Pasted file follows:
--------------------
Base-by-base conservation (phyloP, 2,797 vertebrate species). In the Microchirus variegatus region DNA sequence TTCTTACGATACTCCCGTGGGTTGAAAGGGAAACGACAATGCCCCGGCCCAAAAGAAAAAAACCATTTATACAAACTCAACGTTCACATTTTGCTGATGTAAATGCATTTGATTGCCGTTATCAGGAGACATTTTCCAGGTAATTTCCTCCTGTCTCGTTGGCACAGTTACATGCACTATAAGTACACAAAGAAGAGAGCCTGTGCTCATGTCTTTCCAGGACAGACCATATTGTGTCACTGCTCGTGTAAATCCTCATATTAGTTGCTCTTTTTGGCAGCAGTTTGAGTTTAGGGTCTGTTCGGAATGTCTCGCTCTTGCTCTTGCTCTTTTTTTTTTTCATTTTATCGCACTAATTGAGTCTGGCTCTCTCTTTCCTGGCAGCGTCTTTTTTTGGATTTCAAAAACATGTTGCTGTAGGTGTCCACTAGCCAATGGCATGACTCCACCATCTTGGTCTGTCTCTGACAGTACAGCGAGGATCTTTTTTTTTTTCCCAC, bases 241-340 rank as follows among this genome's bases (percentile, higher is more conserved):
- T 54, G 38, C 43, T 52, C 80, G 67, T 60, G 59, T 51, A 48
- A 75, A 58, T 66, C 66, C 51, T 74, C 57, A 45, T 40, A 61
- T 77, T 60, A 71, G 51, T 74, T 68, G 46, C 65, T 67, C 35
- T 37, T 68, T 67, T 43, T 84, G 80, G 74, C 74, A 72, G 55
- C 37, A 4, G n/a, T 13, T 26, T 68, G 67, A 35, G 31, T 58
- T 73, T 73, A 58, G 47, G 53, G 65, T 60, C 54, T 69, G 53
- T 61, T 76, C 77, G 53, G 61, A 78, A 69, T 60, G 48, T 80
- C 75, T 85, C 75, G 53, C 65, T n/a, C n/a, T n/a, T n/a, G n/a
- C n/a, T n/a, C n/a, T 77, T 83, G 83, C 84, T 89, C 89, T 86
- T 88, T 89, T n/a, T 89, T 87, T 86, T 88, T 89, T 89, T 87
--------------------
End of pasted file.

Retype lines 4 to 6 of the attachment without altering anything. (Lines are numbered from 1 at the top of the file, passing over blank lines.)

- T 77, T 60, A 71, G 51, T 74, T 68, G 46, C 65, T 67, C 35
- T 37, T 68, T 67, T 43, T 84, G 80, G 74, C 74, A 72, G 55
- C 37, A 4, G n/a, T 13, T 26, T 68, G 67, A 35, G 31, T 58